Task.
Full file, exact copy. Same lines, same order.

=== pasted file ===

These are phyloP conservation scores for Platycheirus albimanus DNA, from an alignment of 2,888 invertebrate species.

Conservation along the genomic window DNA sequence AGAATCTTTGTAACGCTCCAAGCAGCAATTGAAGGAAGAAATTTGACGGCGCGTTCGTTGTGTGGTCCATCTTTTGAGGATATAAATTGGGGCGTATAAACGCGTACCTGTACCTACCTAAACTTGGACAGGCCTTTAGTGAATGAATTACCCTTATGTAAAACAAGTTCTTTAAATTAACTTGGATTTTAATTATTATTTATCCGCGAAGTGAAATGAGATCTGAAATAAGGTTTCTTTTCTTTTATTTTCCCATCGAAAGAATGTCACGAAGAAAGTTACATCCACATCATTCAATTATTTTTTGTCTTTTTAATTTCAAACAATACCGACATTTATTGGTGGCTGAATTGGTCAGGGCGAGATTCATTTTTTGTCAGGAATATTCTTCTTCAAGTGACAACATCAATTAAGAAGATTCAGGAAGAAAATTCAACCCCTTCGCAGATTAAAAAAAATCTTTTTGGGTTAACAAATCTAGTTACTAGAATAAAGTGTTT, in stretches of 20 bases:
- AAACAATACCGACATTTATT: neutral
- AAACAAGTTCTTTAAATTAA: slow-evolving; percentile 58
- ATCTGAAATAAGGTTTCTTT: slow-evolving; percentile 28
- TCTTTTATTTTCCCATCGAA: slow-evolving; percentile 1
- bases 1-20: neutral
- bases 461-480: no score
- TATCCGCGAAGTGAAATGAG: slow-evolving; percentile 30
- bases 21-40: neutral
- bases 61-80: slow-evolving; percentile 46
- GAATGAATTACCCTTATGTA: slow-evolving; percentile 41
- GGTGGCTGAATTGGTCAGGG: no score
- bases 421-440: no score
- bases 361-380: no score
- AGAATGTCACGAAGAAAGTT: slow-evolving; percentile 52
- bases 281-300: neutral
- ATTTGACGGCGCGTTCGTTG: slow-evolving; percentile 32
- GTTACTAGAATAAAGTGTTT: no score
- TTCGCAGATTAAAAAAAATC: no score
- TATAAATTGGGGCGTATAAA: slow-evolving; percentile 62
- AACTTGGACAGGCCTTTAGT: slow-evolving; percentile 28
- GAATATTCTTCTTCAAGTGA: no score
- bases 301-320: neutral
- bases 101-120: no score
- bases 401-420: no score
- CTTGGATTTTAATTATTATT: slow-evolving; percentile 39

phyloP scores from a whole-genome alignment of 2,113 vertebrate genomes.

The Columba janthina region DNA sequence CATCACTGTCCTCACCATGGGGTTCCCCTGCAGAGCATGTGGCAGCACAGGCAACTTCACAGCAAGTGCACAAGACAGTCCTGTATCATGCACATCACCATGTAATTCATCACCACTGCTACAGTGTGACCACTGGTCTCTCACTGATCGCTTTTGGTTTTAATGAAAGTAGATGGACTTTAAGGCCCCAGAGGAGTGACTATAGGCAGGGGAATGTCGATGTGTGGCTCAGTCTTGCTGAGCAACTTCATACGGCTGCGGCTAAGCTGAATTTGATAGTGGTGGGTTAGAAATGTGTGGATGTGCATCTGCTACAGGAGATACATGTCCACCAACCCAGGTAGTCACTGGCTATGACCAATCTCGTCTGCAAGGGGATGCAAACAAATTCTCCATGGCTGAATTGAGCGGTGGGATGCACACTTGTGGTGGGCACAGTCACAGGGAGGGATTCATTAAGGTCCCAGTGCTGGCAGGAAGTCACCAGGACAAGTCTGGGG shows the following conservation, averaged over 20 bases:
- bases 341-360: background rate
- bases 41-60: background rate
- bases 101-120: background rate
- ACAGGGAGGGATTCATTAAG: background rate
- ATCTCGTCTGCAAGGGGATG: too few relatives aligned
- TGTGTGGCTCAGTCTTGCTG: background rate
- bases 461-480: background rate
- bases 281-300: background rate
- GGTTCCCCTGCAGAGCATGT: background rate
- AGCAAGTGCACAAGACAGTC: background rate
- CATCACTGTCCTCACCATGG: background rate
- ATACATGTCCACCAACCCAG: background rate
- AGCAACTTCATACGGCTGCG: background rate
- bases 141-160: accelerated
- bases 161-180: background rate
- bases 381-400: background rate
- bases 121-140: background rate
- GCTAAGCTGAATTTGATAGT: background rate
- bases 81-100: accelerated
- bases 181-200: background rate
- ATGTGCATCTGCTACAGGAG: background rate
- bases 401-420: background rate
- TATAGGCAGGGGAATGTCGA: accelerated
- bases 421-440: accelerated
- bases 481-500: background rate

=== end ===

These are phyloP conservation scores for Platycheirus albimanus DNA, from an alignment of 2,888 invertebrate species.

Conservation along the genomic window DNA sequence AGAATCTTTGTAACGCTCCAAGCAGCAATTGAAGGAAGAAATTTGACGGCGCGTTCGTTGTGTGGTCCATCTTTTGAGGATATAAATTGGGGCGTATAAACGCGTACCTGTACCTACCTAAACTTGGACAGGCCTTTAGTGAATGAATTACCCTTATGTAAAACAAGTTCTTTAAATTAACTTGGATTTTAATTATTATTTATCCGCGAAGTGAAATGAGATCTGAAATAAGGTTTCTTTTCTTTTATTTTCCCATCGAAAGAATGTCACGAAGAAAGTTACATCCACATCATTCAATTATTTTTTGTCTTTTTAATTTCAAACAATACCGACATTTATTGGTGGCTGAATTGGTCAGGGCGAGATTCATTTTTTGTCAGGAATATTCTTCTTCAAGTGACAACATCAATTAAGAAGATTCAGGAAGAAAATTCAACCCCTTCGCAGATTAAAAAAAATCTTTTTGGGTTAACAAATCTAGTTACTAGAATAAAGTGTTT, in stretches of 20 bases:
- AAACAATACCGACATTTATT: neutral
- AAACAAGTTCTTTAAATTAA: slow-evolving; percentile 58
- ATCTGAAATAAGGTTTCTTT: slow-evolving; percentile 28
- TCTTTTATTTTCCCATCGAA: slow-evolving; percentile 1
- bases 1-20: neutral
- bases 461-480: no score
- TATCCGCGAAGTGAAATGAG: slow-evolving; percentile 30
- bases 21-40: neutral
- bases 61-80: slow-evolving; percentile 46
- GAATGAATTACCCTTATGTA: slow-evolving; percentile 41
- GGTGGCTGAATTGGTCAGGG: no score
- bases 421-440: no score
- bases 361-380: no score
- AGAATGTCACGAAGAAAGTT: slow-evolving; percentile 52
- bases 281-300: neutral
- ATTTGACGGCGCGTTCGTTG: slow-evolving; percentile 32
- GTTACTAGAATAAAGTGTTT: no score
- TTCGCAGATTAAAAAAAATC: no score
- TATAAATTGGGGCGTATAAA: slow-evolving; percentile 62
- AACTTGGACAGGCCTTTAGT: slow-evolving; percentile 28
- GAATATTCTTCTTCAAGTGA: no score
- bases 301-320: neutral
- bases 101-120: no score
- bases 401-420: no score
- CTTGGATTTTAATTATTATT: slow-evolving; percentile 39

phyloP scores from a whole-genome alignment of 2,113 vertebrate genomes.

The Columba janthina region DNA sequence CATCACTGTCCTCACCATGGGGTTCCCCTGCAGAGCATGTGGCAGCACAGGCAACTTCACAGCAAGTGCACAAGACAGTCCTGTATCATGCACATCACCATGTAATTCATCACCACTGCTACAGTGTGACCACTGGTCTCTCACTGATCGCTTTTGGTTTTAATGAAAGTAGATGGACTTTAAGGCCCCAGAGGAGTGACTATAGGCAGGGGAATGTCGATGTGTGGCTCAGTCTTGCTGAGCAACTTCATACGGCTGCGGCTAAGCTGAATTTGATAGTGGTGGGTTAGAAATGTGTGGATGTGCATCTGCTACAGGAGATACATGTCCACCAACCCAGGTAGTCACTGGCTATGACCAATCTCGTCTGCAAGGGGATGCAAACAAATTCTCCATGGCTGAATTGAGCGGTGGGATGCACACTTGTGGTGGGCACAGTCACAGGGAGGGATTCATTAAGGTCCCAGTGCTGGCAGGAAGTCACCAGGACAAGTCTGGGG shows the following conservation, averaged over 20 bases:
- bases 341-360: background rate
- bases 41-60: background rate
- bases 101-120: background rate
- ACAGGGAGGGATTCATTAAG: background rate
- ATCTCGTCTGCAAGGGGATG: too few relatives aligned
- TGTGTGGCTCAGTCTTGCTG: background rate
- bases 461-480: background rate
- bases 281-300: background rate
- GGTTCCCCTGCAGAGCATGT: background rate
- AGCAAGTGCACAAGACAGTC: background rate
- CATCACTGTCCTCACCATGG: background rate
- ATACATGTCCACCAACCCAG: background rate
- AGCAACTTCATACGGCTGCG: background rate
- bases 141-160: accelerated
- bases 161-180: background rate
- bases 381-400: background rate
- bases 121-140: background rate
- GCTAAGCTGAATTTGATAGT: background rate
- bases 81-100: accelerated
- bases 181-200: background rate
- ATGTGCATCTGCTACAGGAG: background rate
- bases 401-420: background rate
- TATAGGCAGGGGAATGTCGA: accelerated
- bases 421-440: accelerated
- bases 481-500: background rate